David Filo & Jerry Yang
The Chief Yahoos
"This company isn't really about technology; it's about solving people's basic needs for efficiency, effectiveness and simplicity."--Jerry Yang
"Don't put off until tomorrow what you can postpone to the day after." This parody of the old proverb could very well be the motto of Yahoo! Inc. co-founders David Filo and Jerry Yang. By following such a philosophy of procrastination, they not only created the world's most popular (and most profitable) World Wide Web search engine; they also made themselves multimillionaires in the process. Well, sort of.
The story of Filo and Yang's success begins at Stanford University, where the two doctoral candidates were involved in a project to create computer chips using computer-aided design. Both found the work less than exciting, and when their faculty supervisor took a sabbatical to Italy, the duo decided to take a little sabbatical of their own. Forsaking their academic work, they began spending most of their time surfing the Web.
This proved to be a delightful diversion from their engineering studies as they surfed the Net in search of new and exciting sites to explore. There was only one problem. Even though there were plenty of interesting sites, due to the Internet's lack of formal organization, finding them was akin to searching for a book in a library without the aid of a card catalog.
Time and again, Filo and Yang would find a site that interested them, then would be unable to locate it the next time they logged on. Frustrated at their inability to keep track of the good places they'd visited, Filo and Yang came up with the idea to provide a kind of road map for online users. They put together a list of their favorite sites, organized them into topics, then designed a search engine that made finding the right site as simple as typing in the right keywords.
In early 1994, they began posting their list online as "David and Jerry's Guide to the Web" so their friends could access the informal guide to "cool" sites. As the list of sites grew, Filo and Yang began dividing them into categories, then subcategories to provide more structure and easier searching. Later that summer they re-dubbed the system Yahoo!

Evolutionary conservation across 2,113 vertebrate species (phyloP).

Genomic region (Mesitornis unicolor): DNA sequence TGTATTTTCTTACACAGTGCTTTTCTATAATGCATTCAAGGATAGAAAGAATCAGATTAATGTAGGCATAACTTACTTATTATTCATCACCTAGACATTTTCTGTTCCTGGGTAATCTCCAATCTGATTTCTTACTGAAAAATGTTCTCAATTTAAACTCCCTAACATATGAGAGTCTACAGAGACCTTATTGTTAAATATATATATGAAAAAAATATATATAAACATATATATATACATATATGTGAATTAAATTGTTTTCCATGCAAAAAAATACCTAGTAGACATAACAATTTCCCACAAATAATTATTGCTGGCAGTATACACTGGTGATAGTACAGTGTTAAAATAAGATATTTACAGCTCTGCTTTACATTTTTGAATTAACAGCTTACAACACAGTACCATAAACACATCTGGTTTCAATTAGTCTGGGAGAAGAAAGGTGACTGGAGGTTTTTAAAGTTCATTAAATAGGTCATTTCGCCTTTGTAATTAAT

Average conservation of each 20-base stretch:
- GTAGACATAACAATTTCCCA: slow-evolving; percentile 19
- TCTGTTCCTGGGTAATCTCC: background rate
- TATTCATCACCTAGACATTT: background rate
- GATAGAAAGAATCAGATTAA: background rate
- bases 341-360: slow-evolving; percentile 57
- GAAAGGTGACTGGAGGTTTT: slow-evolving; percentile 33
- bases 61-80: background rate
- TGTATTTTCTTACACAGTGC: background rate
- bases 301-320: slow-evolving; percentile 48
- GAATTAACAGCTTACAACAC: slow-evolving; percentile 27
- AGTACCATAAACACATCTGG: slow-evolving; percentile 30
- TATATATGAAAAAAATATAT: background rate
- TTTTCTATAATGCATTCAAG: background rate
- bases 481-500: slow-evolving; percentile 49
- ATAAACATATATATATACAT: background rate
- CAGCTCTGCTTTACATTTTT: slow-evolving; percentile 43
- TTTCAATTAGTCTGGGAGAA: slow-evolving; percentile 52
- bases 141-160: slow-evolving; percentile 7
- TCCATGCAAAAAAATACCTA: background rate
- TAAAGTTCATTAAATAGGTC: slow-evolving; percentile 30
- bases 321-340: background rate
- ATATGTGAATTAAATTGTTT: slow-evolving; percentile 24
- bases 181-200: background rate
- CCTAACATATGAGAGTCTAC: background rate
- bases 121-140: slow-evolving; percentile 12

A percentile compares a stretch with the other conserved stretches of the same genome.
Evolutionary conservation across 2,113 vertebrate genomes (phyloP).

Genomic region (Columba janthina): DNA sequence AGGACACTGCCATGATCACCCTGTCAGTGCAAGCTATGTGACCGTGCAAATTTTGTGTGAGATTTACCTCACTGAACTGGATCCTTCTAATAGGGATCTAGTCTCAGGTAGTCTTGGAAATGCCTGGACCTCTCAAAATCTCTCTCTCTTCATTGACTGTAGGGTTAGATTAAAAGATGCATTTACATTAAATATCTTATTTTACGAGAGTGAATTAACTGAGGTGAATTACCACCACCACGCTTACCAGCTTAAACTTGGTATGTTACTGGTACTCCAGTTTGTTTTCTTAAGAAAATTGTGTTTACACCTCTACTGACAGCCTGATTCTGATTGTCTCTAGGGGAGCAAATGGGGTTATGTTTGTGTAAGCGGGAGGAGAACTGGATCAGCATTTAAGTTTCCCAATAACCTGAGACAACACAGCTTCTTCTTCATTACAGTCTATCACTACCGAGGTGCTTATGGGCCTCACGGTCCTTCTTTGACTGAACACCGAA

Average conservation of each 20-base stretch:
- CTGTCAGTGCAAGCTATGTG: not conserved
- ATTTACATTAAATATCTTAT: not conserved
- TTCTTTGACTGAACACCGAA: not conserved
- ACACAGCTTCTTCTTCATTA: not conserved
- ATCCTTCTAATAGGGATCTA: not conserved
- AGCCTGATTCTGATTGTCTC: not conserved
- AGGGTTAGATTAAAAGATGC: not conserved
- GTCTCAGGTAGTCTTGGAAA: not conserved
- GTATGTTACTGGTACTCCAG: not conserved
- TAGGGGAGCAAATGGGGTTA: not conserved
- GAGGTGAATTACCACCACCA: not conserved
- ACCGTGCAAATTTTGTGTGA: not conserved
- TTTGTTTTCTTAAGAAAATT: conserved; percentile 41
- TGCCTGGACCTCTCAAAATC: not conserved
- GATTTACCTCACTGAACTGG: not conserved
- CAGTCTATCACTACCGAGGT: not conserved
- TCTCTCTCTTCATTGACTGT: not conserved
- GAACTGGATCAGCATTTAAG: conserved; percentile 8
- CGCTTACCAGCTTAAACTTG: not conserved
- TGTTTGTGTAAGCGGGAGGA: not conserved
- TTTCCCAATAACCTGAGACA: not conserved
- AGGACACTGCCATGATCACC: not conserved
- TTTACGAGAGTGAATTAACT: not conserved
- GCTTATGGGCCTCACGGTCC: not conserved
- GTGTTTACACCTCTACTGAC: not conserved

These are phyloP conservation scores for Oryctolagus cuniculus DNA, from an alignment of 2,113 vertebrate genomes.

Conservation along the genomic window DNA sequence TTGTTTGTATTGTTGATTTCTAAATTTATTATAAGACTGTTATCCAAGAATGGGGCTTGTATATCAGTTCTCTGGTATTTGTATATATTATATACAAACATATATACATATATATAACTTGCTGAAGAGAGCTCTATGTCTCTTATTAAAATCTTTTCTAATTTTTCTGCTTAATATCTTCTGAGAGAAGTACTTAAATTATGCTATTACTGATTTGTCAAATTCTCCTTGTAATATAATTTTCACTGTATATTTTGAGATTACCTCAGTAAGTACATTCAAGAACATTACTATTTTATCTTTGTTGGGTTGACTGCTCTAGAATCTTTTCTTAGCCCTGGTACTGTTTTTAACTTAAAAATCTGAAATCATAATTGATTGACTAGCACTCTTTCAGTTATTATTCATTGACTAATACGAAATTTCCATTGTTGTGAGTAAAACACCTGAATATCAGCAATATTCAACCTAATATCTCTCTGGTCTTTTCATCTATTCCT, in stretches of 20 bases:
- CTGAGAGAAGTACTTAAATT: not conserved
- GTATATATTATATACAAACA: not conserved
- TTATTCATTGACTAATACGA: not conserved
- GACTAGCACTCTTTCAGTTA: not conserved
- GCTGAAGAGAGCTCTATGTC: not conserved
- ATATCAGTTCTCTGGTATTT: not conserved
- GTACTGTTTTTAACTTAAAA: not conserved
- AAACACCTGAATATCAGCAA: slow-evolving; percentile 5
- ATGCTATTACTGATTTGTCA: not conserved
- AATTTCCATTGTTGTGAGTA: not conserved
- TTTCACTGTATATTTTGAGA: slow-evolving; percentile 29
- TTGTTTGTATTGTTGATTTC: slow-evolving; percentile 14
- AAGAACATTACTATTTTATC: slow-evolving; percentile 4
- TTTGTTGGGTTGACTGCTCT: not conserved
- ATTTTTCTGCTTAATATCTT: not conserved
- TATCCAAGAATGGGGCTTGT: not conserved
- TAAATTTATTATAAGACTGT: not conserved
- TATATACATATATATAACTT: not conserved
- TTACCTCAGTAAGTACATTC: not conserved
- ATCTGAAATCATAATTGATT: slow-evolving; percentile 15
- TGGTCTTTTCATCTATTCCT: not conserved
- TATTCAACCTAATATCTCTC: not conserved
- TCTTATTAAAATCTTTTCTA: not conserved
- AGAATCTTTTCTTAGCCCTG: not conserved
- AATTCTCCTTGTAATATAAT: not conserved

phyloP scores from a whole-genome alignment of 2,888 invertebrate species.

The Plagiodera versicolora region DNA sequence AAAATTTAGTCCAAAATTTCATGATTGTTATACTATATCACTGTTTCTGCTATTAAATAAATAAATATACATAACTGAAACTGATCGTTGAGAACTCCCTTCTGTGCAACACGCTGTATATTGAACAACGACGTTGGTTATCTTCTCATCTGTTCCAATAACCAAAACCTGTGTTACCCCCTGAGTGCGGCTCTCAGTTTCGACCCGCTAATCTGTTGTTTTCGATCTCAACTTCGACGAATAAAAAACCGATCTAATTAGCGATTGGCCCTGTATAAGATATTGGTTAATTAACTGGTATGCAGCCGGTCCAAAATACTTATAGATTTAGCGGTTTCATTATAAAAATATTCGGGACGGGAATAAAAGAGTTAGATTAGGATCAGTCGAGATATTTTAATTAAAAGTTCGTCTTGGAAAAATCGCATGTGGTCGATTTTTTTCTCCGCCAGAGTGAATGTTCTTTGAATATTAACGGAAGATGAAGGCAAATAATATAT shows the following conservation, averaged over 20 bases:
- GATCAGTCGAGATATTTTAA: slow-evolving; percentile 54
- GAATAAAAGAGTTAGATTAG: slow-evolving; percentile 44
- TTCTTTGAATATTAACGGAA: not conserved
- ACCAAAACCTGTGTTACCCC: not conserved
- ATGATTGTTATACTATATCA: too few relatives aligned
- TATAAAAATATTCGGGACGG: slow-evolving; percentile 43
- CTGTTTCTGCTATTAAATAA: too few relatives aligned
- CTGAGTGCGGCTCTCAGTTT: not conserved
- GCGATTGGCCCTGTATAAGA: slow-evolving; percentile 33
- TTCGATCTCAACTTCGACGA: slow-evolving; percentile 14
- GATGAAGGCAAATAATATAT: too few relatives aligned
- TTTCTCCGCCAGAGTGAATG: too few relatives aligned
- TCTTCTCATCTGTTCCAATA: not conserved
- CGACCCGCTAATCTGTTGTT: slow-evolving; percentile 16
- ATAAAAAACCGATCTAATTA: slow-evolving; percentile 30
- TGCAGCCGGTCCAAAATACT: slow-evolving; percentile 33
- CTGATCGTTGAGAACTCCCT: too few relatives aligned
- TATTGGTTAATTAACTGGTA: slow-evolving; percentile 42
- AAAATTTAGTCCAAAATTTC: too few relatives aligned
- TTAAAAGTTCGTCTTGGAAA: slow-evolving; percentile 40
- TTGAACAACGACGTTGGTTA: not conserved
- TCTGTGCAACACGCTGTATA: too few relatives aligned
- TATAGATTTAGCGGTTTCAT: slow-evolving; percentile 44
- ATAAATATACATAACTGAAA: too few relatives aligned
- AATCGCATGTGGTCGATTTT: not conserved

As Yahoo!'s list of sites expanded, so did its number of users. By November 1994, 170,000 people a day were visiting the site. By 1998, Web surfers were dropping into Yahoo! at the rate of more than a million a day. Internet access service giant AOL offered a buyout. Microsoft and Prodigy approached them with partnership deals. But Filo and Yang refused them all. They weren't in it for the money. They were doing it for the sheer enjoyment of it.
Stanford, however, was not enjoying Yahoo!'s tremendous success. Claiming that Yahoo! was tying up their network with all the traffic and regularly crashing their system, the university suggested Filo and Yang move Yahoo! off campus. Given the bum's rush, Filo and Yang began considering turning their hobby into a business. "It was a really gradual thing, but we'd find ourselves spending more and more time on it," Yang told the San Jose Metro. "It was getting to be a burden." In fact, Filo and Yang were putting up to 20 hours a day into their labor of love, and not making a dime.
At the end of 1994, Yang recruited Tim Brady, a college friend who was then attending Harvard Business School, to devise a prospectus for Yahoo! that he and Filo could use to lure in potential venture capitalists. It didn't take long for someone to take the bait. That someone was Mike Moritz of Sequoia Capital, the same venture capital fund that financed several other Silicon Valley start-ups, including Apple, Oracle and Cisco Systems. Despite his reservations about the venture-among them his doubts that the grungy young co-founders could manage a company, the fact the Yahoo! had yet to make any money, and not to mention its goofy name--Moritz staked $1 million on the fledgling Web directory.
Armed with Moritz's money, Filo and Yang took a leave of absence from Stanford, printed business cards identifying themselves as Chief Yahoos, and hired a staff of graduate school friends and interns. Realizing that neither of them had any real business experience, the Chief Yahoos hired former Motorola Inc. executive Tim Koogle as company president and CEO.